The custodians of Scotland’s heritage are as numerous and diverse as the historic sites themselves. National organisations care for many of the country’s castles, battlefields, kirks, and curiosities, yet some of the most innovative and passionate work I’ve seen has come from small, local groups. As a way to shine a much-deserved spotlight in their…Details
Bonnie Prince Charlie and all that: The Scotlanders take on the Jacobite Trail challenge
We all know they had a Bonnie Prince, but who really were the Jacobites? The latest Scotlanders expedition brought us to almost every corner of Scotland in search of their stories. Outlander has brought the Risings to the international stage in spectacular fashion, with visitor numbers already reaching all-time highs at certain filming sites. In that spirit we took to the Jacobite Trail, a new network of 26 sites with connections to all eras and sides of the Jacobite Risings. From war-torn castles and somber battlefields to marvels of nature like Glencoe, it’s a marvellous journey.Details
The Scotlanders on the Burns Trail
January is that time of year when one of our most famous sons steps in to hog the tourism limelight and haggis sales go through the roof! Robert Burns was an awful lot more than just a poet and his works and influence have been endlessly studied and admired over the centuries. Despite the plethora of statues of him around the world and the fact that Auld Lang Syne is second only to ‘Happy Birthday’ as the most sung piece of work in existence, he was in reality a relatively simple man. Being so close to the source we’re fortunate then to be able to walk in his footsteps, frequent his favourite spots and reflect on his inspirations.Details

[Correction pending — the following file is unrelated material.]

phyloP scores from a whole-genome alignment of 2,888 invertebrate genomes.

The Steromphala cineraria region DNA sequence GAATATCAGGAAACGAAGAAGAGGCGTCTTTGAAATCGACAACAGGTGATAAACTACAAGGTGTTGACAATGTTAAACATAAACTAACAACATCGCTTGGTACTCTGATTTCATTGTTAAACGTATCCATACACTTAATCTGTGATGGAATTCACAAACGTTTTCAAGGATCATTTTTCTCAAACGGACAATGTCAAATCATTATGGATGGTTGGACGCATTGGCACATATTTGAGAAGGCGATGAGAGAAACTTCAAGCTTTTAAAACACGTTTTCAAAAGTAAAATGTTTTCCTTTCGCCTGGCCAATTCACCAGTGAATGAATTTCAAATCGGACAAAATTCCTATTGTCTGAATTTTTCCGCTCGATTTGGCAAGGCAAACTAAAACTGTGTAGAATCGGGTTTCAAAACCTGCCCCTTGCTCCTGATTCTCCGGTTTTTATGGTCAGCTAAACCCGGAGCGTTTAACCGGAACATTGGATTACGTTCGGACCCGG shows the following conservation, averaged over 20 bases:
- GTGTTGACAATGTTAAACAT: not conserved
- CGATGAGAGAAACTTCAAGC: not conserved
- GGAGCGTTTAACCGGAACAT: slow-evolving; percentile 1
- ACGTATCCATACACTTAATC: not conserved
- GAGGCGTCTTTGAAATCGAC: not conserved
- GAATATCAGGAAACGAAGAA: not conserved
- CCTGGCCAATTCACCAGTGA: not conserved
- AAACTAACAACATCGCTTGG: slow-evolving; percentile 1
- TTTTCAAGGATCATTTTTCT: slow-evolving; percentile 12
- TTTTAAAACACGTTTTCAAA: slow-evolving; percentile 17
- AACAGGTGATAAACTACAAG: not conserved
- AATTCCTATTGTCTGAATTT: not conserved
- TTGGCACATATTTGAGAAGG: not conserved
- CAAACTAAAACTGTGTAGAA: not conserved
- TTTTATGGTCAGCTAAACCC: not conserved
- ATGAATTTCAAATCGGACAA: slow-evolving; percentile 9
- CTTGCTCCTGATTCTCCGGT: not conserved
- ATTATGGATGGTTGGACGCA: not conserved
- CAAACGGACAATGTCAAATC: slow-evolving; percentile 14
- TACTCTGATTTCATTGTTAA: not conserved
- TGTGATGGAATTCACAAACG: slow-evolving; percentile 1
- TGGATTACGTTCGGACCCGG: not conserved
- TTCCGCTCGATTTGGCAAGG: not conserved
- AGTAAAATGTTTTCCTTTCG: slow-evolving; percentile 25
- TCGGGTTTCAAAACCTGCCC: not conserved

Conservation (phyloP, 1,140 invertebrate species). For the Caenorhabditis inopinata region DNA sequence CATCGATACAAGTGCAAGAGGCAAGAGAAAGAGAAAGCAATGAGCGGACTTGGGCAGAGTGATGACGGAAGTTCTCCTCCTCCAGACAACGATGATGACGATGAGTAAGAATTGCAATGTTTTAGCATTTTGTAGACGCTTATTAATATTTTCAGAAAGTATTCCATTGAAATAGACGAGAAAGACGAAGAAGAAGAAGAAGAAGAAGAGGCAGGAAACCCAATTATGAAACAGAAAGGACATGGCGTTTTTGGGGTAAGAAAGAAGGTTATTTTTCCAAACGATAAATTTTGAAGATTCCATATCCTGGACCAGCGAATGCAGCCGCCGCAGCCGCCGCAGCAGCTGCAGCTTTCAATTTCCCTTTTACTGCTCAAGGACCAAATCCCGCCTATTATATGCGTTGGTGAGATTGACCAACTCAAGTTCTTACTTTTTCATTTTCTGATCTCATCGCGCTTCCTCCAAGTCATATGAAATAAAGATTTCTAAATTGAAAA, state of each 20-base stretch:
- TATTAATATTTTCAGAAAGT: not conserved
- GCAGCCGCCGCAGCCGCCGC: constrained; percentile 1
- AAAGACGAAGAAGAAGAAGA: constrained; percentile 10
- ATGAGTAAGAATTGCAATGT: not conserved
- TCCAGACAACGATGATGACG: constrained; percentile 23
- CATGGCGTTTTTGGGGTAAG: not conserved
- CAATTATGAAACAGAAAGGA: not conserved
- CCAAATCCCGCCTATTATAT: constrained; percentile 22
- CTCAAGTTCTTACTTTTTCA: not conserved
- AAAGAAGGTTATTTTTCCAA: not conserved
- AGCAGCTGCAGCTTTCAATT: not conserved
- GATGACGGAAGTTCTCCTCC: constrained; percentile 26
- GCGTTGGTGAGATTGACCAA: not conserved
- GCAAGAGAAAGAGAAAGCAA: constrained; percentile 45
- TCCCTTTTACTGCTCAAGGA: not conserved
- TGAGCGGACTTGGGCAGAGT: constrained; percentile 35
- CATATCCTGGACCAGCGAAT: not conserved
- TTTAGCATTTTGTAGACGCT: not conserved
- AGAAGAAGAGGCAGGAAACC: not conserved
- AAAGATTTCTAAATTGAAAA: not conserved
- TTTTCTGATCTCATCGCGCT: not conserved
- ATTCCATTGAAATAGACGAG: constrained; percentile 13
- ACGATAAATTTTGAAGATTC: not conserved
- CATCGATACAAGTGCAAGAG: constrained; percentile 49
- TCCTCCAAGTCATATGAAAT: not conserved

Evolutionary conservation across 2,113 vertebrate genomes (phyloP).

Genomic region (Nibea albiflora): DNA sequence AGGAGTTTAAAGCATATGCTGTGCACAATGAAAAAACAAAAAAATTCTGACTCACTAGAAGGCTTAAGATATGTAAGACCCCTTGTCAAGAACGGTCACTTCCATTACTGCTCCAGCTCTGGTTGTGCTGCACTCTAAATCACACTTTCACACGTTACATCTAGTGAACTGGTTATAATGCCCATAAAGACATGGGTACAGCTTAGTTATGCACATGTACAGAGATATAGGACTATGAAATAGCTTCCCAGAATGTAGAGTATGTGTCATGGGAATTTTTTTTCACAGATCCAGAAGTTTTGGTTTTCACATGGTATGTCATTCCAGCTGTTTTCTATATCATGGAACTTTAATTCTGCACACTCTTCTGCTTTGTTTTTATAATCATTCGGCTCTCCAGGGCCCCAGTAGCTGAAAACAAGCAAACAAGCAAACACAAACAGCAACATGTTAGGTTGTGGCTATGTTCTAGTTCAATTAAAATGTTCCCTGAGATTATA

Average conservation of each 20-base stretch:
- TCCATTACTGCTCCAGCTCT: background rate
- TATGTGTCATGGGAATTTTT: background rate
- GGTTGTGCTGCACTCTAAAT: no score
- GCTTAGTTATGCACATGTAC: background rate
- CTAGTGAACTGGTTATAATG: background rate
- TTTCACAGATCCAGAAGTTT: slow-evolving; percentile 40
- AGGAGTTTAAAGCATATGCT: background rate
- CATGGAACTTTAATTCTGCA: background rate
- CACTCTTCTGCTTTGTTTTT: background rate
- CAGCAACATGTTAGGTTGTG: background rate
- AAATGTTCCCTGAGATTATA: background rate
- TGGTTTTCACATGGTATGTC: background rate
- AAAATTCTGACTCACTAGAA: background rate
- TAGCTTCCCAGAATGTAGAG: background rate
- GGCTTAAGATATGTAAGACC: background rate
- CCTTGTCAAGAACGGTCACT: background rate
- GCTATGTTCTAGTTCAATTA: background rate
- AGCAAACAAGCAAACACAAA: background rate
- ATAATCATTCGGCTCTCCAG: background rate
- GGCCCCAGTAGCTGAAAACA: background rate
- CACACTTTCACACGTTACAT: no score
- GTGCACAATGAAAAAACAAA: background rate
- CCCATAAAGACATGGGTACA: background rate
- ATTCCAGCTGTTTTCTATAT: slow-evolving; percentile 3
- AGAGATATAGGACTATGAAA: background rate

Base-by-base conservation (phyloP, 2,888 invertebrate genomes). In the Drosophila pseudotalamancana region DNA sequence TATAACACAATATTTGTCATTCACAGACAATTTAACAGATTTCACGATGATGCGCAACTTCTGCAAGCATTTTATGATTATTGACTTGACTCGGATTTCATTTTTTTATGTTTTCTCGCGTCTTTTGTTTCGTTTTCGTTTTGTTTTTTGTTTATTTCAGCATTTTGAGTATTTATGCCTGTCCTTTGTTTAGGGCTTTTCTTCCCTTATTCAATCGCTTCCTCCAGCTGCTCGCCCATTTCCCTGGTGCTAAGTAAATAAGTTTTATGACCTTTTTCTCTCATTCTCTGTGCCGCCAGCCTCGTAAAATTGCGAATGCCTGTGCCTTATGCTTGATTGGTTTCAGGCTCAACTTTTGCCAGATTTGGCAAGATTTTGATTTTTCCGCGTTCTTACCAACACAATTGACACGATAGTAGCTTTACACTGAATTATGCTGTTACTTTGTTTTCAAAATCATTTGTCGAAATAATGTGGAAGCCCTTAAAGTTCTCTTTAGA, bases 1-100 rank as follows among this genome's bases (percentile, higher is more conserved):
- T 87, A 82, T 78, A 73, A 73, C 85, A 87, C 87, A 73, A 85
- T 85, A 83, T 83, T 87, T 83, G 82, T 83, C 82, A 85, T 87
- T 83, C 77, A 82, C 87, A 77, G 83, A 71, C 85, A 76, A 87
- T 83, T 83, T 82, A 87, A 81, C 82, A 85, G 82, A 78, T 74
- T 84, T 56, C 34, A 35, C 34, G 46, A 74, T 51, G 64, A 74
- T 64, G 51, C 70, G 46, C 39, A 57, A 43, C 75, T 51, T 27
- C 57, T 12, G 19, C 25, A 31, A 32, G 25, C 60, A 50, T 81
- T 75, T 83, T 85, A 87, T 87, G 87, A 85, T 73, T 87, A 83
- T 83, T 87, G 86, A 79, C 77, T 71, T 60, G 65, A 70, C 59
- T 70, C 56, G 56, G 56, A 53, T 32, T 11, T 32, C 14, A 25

One of the questions that we are travel bloggers get asked more than most is for help in creating the perfect Scotland travel itinerary. I actually started my early dabblings in Scottish tourism with the creation of such things – specifically to help visitors to Scotland to get the most out of their own travels.…Details
Some will suggest you can’t get a real feel for a place unless you have an undisclosed time to explore, engage and immerse. I beg to differ. I had just six hours to spend on Shetland for the first time, but certainly didn’t stop me from falling in love.
I’m often drawn to a particular point on the map following the discovery of an unusual place to stay. For the September weekend, this method of selection saw me lured to pretty Perthshire by an idyllic hideaway known as the Summer Howf.
Edinburgh is undoubtedly one of the most photogenic cities in the world. There’s no shortage of sights and streets to capture in the city, but most of them have already been bombarded by tourists and photographers. This leaves you with only the perspective to play with, the opportunity to capture it in a way it…Details